Owlets, like other newborn birds, are unique from mature, adult birds. An owlet is a small baby owl that has not yet gained its entire adult plumage and is still reliant on its parents for nourishment, protection, and shelter.
Owlets rarely leave the nest because they cannot provide for themselves, but as they grow older, they will investigate the area surrounding the nesting location and may even be spotted on the ground.
If you see them on the ground, it’s best to leave them alone unless injured. In that case, you should know what baby owls eat and how to take care of them.
Baby owls mostly eat what adult owls of the same species eat, just in smaller pieces. This can include mice, rats, insects, and small birds. Owlets are best left alone, but if you see a wounded or injured owlet, carry it inside your home and immediately call a wildlife rehabilitator.
A baby owl has the same appearance as an adult owl but without feathers and a large beak.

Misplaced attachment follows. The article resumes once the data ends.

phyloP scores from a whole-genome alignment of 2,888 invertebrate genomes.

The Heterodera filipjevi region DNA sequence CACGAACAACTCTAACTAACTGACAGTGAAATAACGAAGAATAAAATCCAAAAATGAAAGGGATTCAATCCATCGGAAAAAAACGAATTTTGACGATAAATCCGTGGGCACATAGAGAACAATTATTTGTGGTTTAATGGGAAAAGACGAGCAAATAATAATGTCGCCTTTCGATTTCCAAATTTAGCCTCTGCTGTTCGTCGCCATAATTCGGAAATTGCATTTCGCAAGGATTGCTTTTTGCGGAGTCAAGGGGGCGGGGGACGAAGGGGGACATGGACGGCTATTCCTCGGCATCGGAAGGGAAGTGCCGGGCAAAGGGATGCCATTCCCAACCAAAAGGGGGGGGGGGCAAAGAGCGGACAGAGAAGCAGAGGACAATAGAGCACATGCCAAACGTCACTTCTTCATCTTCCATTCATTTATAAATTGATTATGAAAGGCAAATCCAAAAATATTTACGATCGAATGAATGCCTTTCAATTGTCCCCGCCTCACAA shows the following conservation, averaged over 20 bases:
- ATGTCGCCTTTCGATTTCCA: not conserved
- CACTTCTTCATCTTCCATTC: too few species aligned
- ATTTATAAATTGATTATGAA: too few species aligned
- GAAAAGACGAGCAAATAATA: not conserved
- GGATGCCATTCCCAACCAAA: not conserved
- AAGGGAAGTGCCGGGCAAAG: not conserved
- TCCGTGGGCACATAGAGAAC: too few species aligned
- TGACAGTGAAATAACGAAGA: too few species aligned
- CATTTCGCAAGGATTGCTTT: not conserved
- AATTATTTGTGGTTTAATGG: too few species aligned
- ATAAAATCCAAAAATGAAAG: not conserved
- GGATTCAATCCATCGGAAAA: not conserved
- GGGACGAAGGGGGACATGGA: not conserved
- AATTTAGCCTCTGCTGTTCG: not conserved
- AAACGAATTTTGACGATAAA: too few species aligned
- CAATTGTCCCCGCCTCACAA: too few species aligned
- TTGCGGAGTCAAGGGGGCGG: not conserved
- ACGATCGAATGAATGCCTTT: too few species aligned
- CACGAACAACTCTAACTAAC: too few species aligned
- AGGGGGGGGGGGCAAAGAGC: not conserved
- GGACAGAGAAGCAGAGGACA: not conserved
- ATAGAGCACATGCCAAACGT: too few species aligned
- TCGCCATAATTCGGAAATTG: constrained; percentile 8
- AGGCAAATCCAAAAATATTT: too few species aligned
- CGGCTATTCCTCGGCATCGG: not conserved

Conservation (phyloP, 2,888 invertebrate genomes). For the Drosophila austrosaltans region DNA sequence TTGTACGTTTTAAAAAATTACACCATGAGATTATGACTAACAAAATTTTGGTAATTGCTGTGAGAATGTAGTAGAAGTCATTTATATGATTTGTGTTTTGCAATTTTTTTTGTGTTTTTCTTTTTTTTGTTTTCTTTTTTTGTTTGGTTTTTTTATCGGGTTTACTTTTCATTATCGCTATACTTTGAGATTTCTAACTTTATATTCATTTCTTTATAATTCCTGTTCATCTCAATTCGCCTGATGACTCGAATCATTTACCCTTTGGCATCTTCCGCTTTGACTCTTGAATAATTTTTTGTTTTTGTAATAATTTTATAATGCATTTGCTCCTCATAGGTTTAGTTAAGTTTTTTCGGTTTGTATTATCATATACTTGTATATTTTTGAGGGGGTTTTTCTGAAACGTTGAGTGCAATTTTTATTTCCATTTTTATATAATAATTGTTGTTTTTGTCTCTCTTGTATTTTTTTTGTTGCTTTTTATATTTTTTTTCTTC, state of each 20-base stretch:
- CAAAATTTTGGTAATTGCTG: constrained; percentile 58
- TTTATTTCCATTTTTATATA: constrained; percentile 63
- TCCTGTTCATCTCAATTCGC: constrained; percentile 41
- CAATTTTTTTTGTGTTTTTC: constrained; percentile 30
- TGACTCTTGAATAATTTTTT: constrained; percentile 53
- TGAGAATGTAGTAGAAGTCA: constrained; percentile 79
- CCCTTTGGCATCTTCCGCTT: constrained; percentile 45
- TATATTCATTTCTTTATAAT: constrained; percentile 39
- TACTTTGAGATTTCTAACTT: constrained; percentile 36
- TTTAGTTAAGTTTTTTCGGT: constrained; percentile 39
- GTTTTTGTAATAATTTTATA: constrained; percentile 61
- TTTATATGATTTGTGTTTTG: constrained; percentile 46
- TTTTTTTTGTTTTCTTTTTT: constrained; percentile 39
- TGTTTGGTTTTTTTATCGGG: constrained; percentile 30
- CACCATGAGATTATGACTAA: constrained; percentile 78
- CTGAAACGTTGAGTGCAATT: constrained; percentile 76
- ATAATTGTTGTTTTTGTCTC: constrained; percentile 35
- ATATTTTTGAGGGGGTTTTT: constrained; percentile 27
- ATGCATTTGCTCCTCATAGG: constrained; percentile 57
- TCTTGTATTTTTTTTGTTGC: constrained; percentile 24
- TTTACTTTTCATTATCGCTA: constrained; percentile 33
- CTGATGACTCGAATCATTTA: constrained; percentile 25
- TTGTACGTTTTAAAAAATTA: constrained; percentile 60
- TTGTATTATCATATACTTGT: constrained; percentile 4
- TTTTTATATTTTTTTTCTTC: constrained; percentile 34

The baby owl has a heart-shaped face, beady round eyes, and a long bill. They are white when they are small, and as their feathers come in, they become cream-colored and brownish in hue. Although some juvenile birds are somewhat different from older birds, the eyes and bill color can also distinguish newborn owls.
Parent owls are reputed to fiercely protect their young, attacking everything they see as a threat, including other species, large mammals, and even people. Therefore, when seeing owlets, observers should use caution and maintain a safe distance to prevent upsetting the young birds or provoking their guardians.
The rate at which a newborn owl matures is influenced by various factors, including general health, availability of food, and weather. Additionally, varying owls age out of their owlet stage at varied rates and have varying juvenile durations.
Smaller young owls grow more quickly, and within a few weeks of birth, they may be unrecognizable from adult birds.